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Permitting in CT

Post in 'The Hearth Room - Wood Stoves and Fireplaces' started by DonCT, Mar 20, 2006.

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  1. DonCT

    DonCT Minister of Fire

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    Well, I put down my deposit on a Hearthstone Heritage. Now I just need to prep the area where it will be installed. This will be my first time getting a building permit, so is there anything I can do to make sure the process is as quick and painless as possible?

    I'm planning on an install exactly like MountainStoveGuy and live in Bristol, CT.

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  2. Corie

    Corie Minister of Fire

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    Bristol eh?

    I've got some good friends in bristol and I've been there a few times. Unfortunately, I don't know any of the building inspectors.
  3. FireGlow1

    FireGlow1 New Member

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    The building department is there for you. Drop by andask for a permit application and then ask what else you will need to submit. Ask how long the process takes and how much will it cost. I recommmend that the cost of the improvement be equal to the price of the stove only, why inflate it.

    Good luck

    John Meeker Jr
  4. DonCT

    DonCT Minister of Fire

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    LOL @ Dylan. If I had that kind of cash, I wouldn't need the wood stove ;)
  5. elkimmeg

    elkimmeg Guest

    Don
    #1 Copy your manual or down load a copy and copy the installation intructions.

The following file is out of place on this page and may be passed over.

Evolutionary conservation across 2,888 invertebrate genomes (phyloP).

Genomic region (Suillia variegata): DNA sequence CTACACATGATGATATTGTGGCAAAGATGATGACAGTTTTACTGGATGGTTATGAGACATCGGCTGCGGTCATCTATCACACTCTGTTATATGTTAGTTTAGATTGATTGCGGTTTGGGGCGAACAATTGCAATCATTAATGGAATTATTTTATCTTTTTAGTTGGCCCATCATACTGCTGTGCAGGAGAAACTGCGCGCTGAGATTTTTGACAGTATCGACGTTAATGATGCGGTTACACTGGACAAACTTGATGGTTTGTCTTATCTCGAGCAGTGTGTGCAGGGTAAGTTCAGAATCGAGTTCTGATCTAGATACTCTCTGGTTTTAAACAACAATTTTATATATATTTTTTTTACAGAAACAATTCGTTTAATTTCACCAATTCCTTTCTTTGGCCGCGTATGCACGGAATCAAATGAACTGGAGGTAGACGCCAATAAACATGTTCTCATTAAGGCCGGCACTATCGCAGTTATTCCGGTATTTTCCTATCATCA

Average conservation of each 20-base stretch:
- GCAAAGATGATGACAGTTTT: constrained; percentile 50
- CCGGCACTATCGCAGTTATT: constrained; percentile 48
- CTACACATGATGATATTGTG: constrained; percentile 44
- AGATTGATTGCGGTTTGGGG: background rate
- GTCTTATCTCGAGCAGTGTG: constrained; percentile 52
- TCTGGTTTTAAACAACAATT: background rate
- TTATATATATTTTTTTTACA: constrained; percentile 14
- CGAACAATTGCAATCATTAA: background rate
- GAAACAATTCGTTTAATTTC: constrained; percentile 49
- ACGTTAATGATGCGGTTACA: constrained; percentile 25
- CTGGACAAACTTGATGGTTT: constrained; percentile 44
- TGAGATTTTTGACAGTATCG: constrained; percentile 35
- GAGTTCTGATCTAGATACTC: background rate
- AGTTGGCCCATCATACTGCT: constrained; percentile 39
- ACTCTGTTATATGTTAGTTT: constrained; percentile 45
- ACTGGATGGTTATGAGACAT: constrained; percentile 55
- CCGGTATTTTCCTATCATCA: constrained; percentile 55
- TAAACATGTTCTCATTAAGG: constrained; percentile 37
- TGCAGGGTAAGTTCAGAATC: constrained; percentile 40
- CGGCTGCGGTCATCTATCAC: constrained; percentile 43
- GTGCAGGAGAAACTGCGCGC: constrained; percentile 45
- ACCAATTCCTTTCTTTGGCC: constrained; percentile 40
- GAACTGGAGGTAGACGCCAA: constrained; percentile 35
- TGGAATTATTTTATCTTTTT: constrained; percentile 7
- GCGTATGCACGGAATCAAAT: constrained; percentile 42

#2 If using a liner the manufactures specs should be coppied and submitted
    #3 Again specs of any heat shield or reduced clearance enclosure and hearth extentions or pads
    If building them materials used R or u factor to meet or exceed the stove requirements
    Also building them dementions need to be labled sides front loading door and rear to combustiables
    #4 if using an existing masonry flue size length condition and last cleanning report.

    The more prepared you appear the easier things seen to go. Try to set a time to talk with the inspector to see
    if he requires more info Also bring your sales contract to identify items purchased for the install.
    Good luck Pm me if you neeed some assistance
  6. MountainStoveGuy

    MountainStoveGuy New Member

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    Don, did you get a chance to look at the open framing photos that i posted on my install thread?
  7. DonCT

    DonCT Minister of Fire

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    Yes, I did. They'll help out alot. I have to frame the top of the alcove in steel, so I can get the 24" clearance from the top of the stove.

    Elk, thanks for the good checklist. I've got the manual from Mr. Mountain. The stove store is doing the install of the chimney system aswell, so would I get the info for the permit from them?
  8. Michael6268

    Michael6268 Feeling the Heat

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    I have first hand knowlege of the Bristol inspectors. If you only have to have a mechanical inspection you will be ok. Only one Mechanical inspector and he is thorough, but fair and friendly. If you are doing any remodeling/framing- good luck! You have a 50/50 shot of getting the a real piece of work! Good luck!
  9. stuart

    stuart New Member

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    i was told only the fire marshall will be here is that true i also live in CT
  10. elkimmeg

    elkimmeg Guest

    Each town has the option of assigning the mechanical/ building inspector or the fire dept to inspect wood stoves. Building codes cover wood stoves and so does NFPA 211 which is part of the fire code either way the building inspector /Mechanical or Fire marshal
    Part of the permitting process it to provide as much info as possible it then becomes public record. This is very valuable when someone buya home withan existing wood stove. They can call my office and I can supply the manufacturer Quadra-fire model of stove and Home saver full length HT 2100 liner. I cannot do this unless I gather the info. How many post have you seen, can you identify this stove. If installed and permitted in my town, I have all the necessary paper work for you and your insurance companies